on May 19, 2020
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A romance writer who no longer believes in love and a literary writer stuck in a rut engage in a summer-long challenge that may just upend everything they believe about happily ever afters.
Augustus Everett is an acclaimed author of literary fiction. January Andrews writes bestselling romance. When she pens a happily ever after, he kills off his entire cast.
They're polar opposites.
In fact, the only thing they have in common is that for the next three months, they're living in neighboring beach houses, broke, and bogged down with writer's block.
Until, one hazy evening, one thing leads to another and they strike a deal designed to force them out of their creative ruts: Augustus will spend the summer writing something happy, and January will pen the next Great American Novel. She'll take him on field trips worthy of any rom-com montage, and he'll take her to interview surviving members of a backwoods death cult (obviously). Everyone will finish a book and no one will fall in love. Really.
I had set myself up for heartbreak and now I suspected there was nothing I could do but brace myself and wait for it to hit.
If I had picked this up first, I might have been hesitant to read People We Meet on Vacation. The vibe of these two books could not be more different. They have the same delicious, slow burn of attraction and romance with cutesy heroines and broody heroes, but that’s the extent of the overlap. Beach Read is darker, moodier, complex. Unless you’re into true crime, dark family dramas, with a smallish side of kissing, this book is anything but the beach read the title and cover suggest. There is a heaviness – much like the humidity of a Midwestern summer – that just seeps into everything. It’s not often that I would choose to pick up a book about dead mothers (his) and cheating fathers (hers), but this scratched and unknown itch amid my parade of fluffy cotton candy books. Despite its flaws, I didn’t want to stop reading.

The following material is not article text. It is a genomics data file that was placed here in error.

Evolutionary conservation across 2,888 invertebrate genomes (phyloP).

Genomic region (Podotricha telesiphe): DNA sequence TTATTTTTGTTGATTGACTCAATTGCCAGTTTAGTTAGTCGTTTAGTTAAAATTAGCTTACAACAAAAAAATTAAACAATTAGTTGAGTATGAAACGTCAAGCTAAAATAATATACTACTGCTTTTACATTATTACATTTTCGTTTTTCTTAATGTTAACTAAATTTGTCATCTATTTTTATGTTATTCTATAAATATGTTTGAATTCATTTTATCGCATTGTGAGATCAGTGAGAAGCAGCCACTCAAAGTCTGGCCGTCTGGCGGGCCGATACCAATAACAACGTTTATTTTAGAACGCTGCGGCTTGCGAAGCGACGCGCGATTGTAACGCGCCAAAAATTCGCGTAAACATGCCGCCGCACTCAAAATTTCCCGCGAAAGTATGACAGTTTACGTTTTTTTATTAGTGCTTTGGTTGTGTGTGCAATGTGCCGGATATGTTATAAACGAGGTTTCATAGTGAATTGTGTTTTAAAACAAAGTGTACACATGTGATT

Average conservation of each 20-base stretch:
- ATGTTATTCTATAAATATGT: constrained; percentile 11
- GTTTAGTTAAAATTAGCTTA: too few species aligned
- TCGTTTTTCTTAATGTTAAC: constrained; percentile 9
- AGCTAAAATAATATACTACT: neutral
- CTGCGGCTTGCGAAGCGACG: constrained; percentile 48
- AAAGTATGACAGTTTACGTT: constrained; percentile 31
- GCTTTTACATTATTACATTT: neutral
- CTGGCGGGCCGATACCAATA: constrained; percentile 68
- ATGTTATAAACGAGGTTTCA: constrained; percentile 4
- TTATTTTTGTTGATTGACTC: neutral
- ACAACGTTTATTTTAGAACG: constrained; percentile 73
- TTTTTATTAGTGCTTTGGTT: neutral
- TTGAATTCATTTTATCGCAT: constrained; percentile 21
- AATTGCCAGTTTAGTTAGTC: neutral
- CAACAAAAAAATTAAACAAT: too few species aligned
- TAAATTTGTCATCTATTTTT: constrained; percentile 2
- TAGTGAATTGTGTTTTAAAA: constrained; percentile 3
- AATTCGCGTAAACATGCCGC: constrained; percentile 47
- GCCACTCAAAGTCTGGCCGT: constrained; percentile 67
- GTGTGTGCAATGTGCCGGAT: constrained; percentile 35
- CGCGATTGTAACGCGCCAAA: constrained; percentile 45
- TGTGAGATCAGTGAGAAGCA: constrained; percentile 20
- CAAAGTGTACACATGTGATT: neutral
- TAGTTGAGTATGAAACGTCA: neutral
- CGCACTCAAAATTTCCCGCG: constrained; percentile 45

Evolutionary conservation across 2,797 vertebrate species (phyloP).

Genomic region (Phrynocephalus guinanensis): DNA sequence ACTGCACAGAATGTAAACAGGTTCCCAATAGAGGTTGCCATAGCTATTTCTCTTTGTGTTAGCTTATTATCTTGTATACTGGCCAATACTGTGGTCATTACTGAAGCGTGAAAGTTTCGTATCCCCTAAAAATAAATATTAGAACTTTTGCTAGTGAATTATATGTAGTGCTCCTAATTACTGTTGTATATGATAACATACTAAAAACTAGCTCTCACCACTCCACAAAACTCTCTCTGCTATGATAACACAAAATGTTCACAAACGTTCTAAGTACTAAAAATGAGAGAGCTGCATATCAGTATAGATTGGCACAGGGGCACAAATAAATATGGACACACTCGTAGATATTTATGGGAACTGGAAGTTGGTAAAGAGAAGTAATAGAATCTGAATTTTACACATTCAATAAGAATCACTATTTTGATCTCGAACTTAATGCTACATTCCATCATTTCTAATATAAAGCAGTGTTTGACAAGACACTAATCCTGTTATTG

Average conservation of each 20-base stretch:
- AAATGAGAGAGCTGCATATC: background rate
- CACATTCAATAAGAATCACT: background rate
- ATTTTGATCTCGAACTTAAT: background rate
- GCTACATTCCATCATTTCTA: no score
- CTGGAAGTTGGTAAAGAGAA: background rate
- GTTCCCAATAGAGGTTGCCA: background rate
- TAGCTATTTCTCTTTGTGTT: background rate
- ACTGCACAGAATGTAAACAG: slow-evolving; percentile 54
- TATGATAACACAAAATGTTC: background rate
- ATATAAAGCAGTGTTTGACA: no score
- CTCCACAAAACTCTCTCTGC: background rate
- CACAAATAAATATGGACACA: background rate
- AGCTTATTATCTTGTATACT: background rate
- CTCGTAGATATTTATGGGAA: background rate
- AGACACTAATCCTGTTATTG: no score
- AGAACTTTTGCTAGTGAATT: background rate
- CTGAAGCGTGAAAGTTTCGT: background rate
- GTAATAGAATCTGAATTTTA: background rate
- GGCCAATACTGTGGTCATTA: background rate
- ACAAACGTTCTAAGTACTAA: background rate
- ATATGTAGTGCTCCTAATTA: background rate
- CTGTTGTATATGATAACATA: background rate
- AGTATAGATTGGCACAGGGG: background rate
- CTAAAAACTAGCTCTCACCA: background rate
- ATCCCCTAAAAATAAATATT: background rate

The rain fell all around us, and I let go of everything that wasn’t Gus, wasn’t this moment. I lost myself in him, and instead of trying to convince myself that someday everything would be okay, I focused on the fact that, right now, it already was.
Emily Henry’s writing is gorgeous. I could read her prose nonstop and never tire of it. She writes some of the hottest make-out scenes I’ve read in ages that left me feeling like a raging hormone-monster teen all over again (but in a good way, if that exists?). I could have done with way less of the New Eden cult secondary plot line; it was full of abuse and trauma that I frankly didn’t feel was necessary, and ultimately is responsible for the missing stars in my rating. There was already sufficient evidence to support the “we’ve both seen some shit, but let’s bang it all better” that was always going to happen between Gus and January. Unless their joint investigation somehow wrapped back around to directly impacting our MCs, the only cult I’m interested in when it comes to romance is that of Meg Ryan.
I know no matter how long I get to love you, it will be worth whatever comes next.